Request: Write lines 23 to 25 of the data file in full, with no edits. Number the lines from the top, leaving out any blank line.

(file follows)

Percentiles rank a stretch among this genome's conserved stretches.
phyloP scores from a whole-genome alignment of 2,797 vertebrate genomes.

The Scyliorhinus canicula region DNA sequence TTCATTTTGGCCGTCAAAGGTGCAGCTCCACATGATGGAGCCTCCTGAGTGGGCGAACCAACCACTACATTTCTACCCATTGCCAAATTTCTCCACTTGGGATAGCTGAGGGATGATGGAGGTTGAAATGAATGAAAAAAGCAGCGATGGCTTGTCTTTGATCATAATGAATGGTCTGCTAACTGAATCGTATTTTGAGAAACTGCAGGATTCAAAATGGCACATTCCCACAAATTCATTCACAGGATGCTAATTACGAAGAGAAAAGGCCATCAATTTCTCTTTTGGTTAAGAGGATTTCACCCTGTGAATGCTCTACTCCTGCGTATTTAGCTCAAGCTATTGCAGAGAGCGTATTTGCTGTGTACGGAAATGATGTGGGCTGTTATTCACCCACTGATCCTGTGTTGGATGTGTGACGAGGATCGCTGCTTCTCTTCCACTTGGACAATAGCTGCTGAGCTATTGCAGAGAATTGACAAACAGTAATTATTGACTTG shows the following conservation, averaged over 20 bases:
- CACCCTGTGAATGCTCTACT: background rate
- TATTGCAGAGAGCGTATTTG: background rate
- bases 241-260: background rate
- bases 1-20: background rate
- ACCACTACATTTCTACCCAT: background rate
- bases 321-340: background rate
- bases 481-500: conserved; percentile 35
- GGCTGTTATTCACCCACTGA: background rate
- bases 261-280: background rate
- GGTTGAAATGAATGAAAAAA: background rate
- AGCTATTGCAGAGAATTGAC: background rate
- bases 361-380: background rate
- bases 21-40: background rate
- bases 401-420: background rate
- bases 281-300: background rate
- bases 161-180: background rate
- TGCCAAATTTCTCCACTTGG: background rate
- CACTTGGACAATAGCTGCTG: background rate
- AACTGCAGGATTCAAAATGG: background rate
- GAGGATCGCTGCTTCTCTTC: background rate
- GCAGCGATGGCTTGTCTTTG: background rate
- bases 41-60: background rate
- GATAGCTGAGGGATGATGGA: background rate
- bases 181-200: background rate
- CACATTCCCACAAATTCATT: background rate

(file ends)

- GAGGATCGCTGCTTCTCTTC: background rate
- GCAGCGATGGCTTGTCTTTG: background rate
- bases 41-60: background rate